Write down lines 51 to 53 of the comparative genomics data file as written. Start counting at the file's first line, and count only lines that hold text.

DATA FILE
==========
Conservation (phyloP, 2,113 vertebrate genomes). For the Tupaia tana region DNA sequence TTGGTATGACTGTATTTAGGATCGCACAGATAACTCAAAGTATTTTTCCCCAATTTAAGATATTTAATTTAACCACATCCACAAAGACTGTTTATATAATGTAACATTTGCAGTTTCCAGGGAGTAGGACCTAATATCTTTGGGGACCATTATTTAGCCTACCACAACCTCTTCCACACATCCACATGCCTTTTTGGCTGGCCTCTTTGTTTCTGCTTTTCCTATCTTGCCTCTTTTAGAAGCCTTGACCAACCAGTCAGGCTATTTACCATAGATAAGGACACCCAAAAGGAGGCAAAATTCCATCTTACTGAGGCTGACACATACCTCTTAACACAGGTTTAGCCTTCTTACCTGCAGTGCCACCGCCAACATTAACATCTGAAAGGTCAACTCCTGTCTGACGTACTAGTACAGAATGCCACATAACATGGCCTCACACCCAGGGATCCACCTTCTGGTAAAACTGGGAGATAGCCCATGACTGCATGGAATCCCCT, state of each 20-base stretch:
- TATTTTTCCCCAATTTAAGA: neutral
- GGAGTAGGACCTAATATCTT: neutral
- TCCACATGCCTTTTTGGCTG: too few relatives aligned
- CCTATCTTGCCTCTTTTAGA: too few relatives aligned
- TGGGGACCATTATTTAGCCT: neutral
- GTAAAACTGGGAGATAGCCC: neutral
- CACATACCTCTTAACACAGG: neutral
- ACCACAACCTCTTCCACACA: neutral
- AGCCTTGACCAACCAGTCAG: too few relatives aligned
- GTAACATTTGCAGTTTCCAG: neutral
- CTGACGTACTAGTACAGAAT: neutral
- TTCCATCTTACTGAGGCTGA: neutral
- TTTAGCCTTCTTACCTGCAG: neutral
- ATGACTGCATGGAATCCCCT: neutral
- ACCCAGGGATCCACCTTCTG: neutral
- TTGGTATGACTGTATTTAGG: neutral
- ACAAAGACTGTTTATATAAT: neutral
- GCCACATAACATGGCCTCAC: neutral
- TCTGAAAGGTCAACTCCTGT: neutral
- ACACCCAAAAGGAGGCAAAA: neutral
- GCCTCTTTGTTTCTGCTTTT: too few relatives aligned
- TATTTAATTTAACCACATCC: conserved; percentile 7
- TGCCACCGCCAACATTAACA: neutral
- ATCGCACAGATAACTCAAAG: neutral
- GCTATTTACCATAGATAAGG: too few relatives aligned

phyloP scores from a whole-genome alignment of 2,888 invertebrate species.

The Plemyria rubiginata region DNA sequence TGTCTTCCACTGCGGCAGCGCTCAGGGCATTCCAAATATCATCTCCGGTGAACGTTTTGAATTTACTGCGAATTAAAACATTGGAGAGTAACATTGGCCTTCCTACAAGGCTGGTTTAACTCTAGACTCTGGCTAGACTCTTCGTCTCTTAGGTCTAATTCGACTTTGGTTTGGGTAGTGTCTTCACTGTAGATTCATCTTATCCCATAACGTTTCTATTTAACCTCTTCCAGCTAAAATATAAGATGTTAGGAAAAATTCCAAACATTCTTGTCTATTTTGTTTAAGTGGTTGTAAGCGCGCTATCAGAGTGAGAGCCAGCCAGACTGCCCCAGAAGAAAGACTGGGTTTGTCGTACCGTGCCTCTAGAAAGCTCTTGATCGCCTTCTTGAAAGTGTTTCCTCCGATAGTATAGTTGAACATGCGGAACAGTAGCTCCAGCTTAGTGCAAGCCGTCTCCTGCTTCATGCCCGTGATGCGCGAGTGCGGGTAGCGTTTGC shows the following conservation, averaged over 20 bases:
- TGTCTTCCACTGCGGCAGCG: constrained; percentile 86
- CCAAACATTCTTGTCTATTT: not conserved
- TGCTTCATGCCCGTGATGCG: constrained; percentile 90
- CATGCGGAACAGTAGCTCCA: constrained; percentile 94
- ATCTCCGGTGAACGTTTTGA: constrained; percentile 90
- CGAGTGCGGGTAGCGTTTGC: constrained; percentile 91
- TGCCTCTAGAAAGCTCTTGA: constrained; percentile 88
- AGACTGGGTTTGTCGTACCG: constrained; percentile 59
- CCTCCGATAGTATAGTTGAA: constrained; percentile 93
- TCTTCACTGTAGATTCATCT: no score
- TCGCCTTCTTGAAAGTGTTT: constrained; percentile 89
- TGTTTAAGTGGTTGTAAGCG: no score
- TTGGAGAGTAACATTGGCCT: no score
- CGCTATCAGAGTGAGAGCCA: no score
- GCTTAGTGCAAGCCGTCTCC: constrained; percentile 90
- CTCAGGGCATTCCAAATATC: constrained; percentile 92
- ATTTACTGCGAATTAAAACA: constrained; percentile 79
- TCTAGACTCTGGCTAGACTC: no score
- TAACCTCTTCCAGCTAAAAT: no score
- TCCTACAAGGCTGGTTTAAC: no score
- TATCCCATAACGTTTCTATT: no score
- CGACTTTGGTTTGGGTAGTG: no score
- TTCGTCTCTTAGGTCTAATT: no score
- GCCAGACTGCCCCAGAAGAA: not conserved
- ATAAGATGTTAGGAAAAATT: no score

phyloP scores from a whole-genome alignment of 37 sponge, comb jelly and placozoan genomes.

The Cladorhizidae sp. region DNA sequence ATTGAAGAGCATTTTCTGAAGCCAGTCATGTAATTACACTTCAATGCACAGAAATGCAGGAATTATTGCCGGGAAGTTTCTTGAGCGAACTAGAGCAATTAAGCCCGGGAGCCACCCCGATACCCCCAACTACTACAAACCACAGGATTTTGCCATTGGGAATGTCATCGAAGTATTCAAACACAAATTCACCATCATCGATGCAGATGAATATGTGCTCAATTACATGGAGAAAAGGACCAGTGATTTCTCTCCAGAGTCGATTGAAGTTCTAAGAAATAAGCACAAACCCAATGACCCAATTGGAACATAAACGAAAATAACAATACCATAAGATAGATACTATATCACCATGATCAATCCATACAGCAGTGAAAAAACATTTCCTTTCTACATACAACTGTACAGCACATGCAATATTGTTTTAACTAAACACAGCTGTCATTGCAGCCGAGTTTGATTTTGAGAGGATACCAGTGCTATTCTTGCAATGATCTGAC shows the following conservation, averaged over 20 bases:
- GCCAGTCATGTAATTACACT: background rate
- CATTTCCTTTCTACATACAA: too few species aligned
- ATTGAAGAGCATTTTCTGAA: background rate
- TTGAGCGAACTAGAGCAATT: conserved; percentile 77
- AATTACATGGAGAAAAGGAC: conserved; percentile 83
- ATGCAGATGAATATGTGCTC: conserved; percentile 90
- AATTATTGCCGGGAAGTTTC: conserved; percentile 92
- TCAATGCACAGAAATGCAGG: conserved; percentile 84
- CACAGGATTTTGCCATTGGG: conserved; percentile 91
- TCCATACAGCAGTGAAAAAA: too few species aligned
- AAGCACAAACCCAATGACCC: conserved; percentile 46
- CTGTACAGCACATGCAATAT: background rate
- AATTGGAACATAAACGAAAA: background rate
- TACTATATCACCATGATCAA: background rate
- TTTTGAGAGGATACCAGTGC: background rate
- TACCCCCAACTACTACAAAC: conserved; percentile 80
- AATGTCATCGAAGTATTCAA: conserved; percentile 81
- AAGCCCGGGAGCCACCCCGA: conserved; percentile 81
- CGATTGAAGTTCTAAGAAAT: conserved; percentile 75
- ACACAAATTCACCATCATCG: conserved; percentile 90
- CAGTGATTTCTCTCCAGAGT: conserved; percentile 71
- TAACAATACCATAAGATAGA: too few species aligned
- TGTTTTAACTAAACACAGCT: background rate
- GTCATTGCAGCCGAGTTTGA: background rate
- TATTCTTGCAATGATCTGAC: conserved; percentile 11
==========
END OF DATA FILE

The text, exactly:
- TTCGTCTCTTAGGTCTAATT: no score
- GCCAGACTGCCCCAGAAGAA: not conserved
- ATAAGATGTTAGGAAAAATT: no score